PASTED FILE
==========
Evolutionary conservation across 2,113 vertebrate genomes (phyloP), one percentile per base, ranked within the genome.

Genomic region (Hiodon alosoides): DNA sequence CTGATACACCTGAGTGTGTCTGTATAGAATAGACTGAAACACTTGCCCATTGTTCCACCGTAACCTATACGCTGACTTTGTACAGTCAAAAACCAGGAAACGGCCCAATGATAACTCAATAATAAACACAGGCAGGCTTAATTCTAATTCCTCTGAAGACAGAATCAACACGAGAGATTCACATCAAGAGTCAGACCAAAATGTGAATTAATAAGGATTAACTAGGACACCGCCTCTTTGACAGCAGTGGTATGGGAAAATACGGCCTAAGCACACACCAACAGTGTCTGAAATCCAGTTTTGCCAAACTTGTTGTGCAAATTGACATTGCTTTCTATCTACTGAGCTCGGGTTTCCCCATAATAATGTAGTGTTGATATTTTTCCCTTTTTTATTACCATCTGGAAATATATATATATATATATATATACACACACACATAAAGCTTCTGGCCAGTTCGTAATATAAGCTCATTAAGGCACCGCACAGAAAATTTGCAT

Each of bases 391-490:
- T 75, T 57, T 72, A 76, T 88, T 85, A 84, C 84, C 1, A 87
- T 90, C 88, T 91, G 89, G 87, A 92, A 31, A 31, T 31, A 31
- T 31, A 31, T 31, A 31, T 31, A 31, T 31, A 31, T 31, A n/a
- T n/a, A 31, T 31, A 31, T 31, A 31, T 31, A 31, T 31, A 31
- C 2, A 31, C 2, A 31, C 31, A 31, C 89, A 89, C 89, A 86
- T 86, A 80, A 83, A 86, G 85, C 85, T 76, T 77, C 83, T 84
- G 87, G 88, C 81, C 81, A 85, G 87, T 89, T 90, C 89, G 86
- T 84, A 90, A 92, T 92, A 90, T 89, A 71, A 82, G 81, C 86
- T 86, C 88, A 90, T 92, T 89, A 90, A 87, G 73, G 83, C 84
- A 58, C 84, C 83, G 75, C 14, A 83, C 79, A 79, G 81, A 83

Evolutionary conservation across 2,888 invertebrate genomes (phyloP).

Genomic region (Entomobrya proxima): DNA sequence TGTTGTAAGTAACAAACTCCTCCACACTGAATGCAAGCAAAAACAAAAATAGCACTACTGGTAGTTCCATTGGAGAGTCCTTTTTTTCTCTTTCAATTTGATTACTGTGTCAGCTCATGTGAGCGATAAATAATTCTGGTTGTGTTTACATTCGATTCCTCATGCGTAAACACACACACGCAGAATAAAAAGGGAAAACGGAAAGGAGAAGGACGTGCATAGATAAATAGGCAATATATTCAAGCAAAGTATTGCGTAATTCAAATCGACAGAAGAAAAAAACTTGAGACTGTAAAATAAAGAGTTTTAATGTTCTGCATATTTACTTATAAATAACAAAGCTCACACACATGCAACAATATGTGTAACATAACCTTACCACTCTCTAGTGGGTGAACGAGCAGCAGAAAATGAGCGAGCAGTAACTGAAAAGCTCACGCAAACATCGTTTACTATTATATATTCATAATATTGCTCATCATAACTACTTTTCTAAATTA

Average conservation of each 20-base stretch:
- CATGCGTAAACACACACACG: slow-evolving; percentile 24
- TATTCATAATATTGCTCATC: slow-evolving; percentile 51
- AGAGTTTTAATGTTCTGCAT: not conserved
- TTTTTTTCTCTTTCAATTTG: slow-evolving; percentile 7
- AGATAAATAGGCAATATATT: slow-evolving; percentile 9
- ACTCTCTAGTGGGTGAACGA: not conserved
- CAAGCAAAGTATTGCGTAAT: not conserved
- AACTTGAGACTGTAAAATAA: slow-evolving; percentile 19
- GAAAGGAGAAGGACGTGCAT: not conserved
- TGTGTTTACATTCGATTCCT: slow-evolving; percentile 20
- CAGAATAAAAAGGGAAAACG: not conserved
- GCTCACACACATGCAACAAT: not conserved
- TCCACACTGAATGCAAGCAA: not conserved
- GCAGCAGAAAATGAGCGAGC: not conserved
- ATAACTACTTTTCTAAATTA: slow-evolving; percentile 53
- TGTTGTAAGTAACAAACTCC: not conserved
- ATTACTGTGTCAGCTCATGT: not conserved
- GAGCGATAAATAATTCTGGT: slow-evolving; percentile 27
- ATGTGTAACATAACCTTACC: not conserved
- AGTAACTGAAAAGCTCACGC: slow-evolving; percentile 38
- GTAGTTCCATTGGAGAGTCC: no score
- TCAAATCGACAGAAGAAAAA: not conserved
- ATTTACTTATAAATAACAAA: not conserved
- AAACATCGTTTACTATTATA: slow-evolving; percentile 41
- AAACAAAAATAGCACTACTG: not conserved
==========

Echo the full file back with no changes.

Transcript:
Evolutionary conservation across 2,113 vertebrate genomes (phyloP), one percentile per base, ranked within the genome.

Genomic region (Hiodon alosoides): DNA sequence CTGATACACCTGAGTGTGTCTGTATAGAATAGACTGAAACACTTGCCCATTGTTCCACCGTAACCTATACGCTGACTTTGTACAGTCAAAAACCAGGAAACGGCCCAATGATAACTCAATAATAAACACAGGCAGGCTTAATTCTAATTCCTCTGAAGACAGAATCAACACGAGAGATTCACATCAAGAGTCAGACCAAAATGTGAATTAATAAGGATTAACTAGGACACCGCCTCTTTGACAGCAGTGGTATGGGAAAATACGGCCTAAGCACACACCAACAGTGTCTGAAATCCAGTTTTGCCAAACTTGTTGTGCAAATTGACATTGCTTTCTATCTACTGAGCTCGGGTTTCCCCATAATAATGTAGTGTTGATATTTTTCCCTTTTTTATTACCATCTGGAAATATATATATATATATATATATACACACACACATAAAGCTTCTGGCCAGTTCGTAATATAAGCTCATTAAGGCACCGCACAGAAAATTTGCAT

Each of bases 391-490:
- T 75, T 57, T 72, A 76, T 88, T 85, A 84, C 84, C 1, A 87
- T 90, C 88, T 91, G 89, G 87, A 92, A 31, A 31, T 31, A 31
- T 31, A 31, T 31, A 31, T 31, A 31, T 31, A 31, T 31, A n/a
- T n/a, A 31, T 31, A 31, T 31, A 31, T 31, A 31, T 31, A 31
- C 2, A 31, C 2, A 31, C 31, A 31, C 89, A 89, C 89, A 86
- T 86, A 80, A 83, A 86, G 85, C 85, T 76, T 77, C 83, T 84
- G 87, G 88, C 81, C 81, A 85, G 87, T 89, T 90, C 89, G 86
- T 84, A 90, A 92, T 92, A 90, T 89, A 71, A 82, G 81, C 86
- T 86, C 88, A 90, T 92, T 89, A 90, A 87, G 73, G 83, C 84
- A 58, C 84, C 83, G 75, C 14, A 83, C 79, A 79, G 81, A 83

Evolutionary conservation across 2,888 invertebrate genomes (phyloP).

Genomic region (Entomobrya proxima): DNA sequence TGTTGTAAGTAACAAACTCCTCCACACTGAATGCAAGCAAAAACAAAAATAGCACTACTGGTAGTTCCATTGGAGAGTCCTTTTTTTCTCTTTCAATTTGATTACTGTGTCAGCTCATGTGAGCGATAAATAATTCTGGTTGTGTTTACATTCGATTCCTCATGCGTAAACACACACACGCAGAATAAAAAGGGAAAACGGAAAGGAGAAGGACGTGCATAGATAAATAGGCAATATATTCAAGCAAAGTATTGCGTAATTCAAATCGACAGAAGAAAAAAACTTGAGACTGTAAAATAAAGAGTTTTAATGTTCTGCATATTTACTTATAAATAACAAAGCTCACACACATGCAACAATATGTGTAACATAACCTTACCACTCTCTAGTGGGTGAACGAGCAGCAGAAAATGAGCGAGCAGTAACTGAAAAGCTCACGCAAACATCGTTTACTATTATATATTCATAATATTGCTCATCATAACTACTTTTCTAAATTA

Average conservation of each 20-base stretch:
- CATGCGTAAACACACACACG: slow-evolving; percentile 24
- TATTCATAATATTGCTCATC: slow-evolving; percentile 51
- AGAGTTTTAATGTTCTGCAT: not conserved
- TTTTTTTCTCTTTCAATTTG: slow-evolving; percentile 7
- AGATAAATAGGCAATATATT: slow-evolving; percentile 9
- ACTCTCTAGTGGGTGAACGA: not conserved
- CAAGCAAAGTATTGCGTAAT: not conserved
- AACTTGAGACTGTAAAATAA: slow-evolving; percentile 19
- GAAAGGAGAAGGACGTGCAT: not conserved
- TGTGTTTACATTCGATTCCT: slow-evolving; percentile 20
- CAGAATAAAAAGGGAAAACG: not conserved
- GCTCACACACATGCAACAAT: not conserved
- TCCACACTGAATGCAAGCAA: not conserved
- GCAGCAGAAAATGAGCGAGC: not conserved
- ATAACTACTTTTCTAAATTA: slow-evolving; percentile 53
- TGTTGTAAGTAACAAACTCC: not conserved
- ATTACTGTGTCAGCTCATGT: not conserved
- GAGCGATAAATAATTCTGGT: slow-evolving; percentile 27
- ATGTGTAACATAACCTTACC: not conserved
- AGTAACTGAAAAGCTCACGC: slow-evolving; percentile 38
- GTAGTTCCATTGGAGAGTCC: no score
- TCAAATCGACAGAAGAAAAA: not conserved
- ATTTACTTATAAATAACAAA: not conserved
- AAACATCGTTTACTATTATA: slow-evolving; percentile 41
- AAACAAAAATAGCACTACTG: not conserved